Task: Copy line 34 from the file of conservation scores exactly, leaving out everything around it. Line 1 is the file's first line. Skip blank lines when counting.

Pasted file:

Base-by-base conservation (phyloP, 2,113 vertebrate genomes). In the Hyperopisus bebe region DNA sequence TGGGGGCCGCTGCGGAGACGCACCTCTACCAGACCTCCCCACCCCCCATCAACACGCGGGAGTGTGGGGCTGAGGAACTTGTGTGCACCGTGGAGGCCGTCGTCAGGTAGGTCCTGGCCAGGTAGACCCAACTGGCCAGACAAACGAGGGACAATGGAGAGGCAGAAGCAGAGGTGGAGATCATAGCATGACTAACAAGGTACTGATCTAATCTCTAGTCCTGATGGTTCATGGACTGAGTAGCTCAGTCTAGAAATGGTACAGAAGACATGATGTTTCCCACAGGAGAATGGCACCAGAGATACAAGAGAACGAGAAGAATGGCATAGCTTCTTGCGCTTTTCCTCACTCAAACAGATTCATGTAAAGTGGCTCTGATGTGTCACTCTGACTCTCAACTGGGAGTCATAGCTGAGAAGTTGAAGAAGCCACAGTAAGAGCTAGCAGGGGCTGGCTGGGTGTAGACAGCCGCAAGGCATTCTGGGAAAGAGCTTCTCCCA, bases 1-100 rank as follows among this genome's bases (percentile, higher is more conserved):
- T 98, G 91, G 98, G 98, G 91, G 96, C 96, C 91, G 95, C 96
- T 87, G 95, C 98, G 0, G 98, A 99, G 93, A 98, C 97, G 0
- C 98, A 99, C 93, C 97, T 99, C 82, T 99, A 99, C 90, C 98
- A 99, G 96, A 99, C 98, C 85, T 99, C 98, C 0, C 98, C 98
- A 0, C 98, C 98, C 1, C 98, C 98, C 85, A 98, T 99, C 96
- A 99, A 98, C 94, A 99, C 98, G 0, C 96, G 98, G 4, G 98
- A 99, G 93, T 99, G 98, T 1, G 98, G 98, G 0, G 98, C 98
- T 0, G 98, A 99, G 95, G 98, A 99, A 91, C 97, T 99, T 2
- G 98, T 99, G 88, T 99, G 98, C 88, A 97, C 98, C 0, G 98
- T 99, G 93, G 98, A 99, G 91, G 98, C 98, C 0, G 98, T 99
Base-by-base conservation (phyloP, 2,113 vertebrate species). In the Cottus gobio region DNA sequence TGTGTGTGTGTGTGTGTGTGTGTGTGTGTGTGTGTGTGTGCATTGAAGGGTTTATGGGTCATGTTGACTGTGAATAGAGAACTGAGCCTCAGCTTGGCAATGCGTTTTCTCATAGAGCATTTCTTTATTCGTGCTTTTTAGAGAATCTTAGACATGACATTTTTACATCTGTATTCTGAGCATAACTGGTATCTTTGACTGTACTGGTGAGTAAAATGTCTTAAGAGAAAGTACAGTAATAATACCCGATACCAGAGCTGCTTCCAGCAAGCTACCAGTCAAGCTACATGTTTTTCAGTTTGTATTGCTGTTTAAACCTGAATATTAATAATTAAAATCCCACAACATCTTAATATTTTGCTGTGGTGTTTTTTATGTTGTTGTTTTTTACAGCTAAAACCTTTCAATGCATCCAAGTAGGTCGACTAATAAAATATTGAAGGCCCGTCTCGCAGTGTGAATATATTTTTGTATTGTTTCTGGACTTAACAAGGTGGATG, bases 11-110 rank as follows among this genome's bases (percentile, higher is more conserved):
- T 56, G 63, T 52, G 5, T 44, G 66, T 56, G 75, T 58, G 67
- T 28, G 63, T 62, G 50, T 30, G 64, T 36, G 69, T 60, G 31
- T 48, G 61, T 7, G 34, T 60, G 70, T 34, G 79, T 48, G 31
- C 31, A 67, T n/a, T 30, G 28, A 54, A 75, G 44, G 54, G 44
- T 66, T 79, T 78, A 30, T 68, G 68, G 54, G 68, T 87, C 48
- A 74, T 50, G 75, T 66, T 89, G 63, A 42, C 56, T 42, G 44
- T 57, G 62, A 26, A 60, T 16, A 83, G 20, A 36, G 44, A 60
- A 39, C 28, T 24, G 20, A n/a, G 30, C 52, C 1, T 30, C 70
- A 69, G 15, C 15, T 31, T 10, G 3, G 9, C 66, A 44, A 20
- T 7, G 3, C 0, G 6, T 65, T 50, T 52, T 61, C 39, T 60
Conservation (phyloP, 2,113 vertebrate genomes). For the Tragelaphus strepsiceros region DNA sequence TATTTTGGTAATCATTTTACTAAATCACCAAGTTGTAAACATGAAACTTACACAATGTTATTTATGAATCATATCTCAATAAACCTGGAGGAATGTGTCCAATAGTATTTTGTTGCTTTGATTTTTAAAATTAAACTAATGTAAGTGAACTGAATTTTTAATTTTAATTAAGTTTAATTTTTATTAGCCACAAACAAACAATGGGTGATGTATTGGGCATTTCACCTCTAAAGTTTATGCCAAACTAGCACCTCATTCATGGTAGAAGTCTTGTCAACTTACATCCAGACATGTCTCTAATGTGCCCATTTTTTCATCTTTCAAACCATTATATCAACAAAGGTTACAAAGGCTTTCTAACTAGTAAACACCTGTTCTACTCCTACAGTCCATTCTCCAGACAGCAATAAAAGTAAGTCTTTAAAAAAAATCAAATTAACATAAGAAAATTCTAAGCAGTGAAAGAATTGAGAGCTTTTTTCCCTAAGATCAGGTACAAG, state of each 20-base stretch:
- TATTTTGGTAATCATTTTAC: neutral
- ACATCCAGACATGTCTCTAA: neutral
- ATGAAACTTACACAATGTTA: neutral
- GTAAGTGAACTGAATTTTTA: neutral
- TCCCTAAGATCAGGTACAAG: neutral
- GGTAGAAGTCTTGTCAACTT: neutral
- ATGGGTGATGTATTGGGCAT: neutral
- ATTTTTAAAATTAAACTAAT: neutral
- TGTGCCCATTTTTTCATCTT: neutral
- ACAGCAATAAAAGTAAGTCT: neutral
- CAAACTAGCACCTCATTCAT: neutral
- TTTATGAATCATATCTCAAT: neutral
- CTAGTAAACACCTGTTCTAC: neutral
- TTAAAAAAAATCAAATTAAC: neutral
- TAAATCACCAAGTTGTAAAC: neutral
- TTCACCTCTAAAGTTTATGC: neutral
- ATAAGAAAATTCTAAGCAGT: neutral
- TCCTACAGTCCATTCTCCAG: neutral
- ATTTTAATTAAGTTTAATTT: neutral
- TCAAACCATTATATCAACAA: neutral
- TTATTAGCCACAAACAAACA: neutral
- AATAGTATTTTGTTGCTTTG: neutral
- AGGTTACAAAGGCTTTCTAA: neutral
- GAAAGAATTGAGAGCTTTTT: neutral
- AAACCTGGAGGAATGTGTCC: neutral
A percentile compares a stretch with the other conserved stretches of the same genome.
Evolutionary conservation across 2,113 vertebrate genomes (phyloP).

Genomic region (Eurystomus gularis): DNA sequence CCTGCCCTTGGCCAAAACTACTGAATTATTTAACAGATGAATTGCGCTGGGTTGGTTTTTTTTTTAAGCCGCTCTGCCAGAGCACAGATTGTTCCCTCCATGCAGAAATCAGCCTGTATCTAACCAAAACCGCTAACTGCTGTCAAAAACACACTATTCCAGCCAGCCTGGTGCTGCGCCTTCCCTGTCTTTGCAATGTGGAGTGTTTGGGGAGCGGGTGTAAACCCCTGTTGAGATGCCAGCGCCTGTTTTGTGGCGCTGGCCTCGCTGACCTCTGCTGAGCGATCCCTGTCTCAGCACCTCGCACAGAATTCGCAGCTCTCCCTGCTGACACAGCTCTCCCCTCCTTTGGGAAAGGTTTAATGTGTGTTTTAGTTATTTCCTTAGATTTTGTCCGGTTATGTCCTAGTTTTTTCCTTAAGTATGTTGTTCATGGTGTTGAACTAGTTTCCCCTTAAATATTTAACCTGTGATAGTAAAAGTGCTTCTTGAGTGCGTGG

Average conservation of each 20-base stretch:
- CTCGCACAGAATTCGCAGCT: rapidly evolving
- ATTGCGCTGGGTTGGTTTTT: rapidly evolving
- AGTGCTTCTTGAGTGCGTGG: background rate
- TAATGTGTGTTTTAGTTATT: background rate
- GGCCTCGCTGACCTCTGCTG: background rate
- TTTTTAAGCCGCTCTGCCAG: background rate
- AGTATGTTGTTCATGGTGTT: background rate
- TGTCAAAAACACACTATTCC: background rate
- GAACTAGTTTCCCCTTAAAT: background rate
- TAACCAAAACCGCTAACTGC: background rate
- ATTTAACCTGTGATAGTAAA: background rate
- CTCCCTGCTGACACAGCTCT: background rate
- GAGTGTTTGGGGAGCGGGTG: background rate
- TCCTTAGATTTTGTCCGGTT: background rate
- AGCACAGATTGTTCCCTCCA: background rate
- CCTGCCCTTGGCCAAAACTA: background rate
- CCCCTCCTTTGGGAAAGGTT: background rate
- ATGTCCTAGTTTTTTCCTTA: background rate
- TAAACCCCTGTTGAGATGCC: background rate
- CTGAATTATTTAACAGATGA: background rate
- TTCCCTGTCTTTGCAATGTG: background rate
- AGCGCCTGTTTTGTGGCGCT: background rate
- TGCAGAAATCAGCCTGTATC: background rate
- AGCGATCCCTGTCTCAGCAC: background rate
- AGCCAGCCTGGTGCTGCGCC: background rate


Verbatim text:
- CAAACTAGCACCTCATTCAT: neutral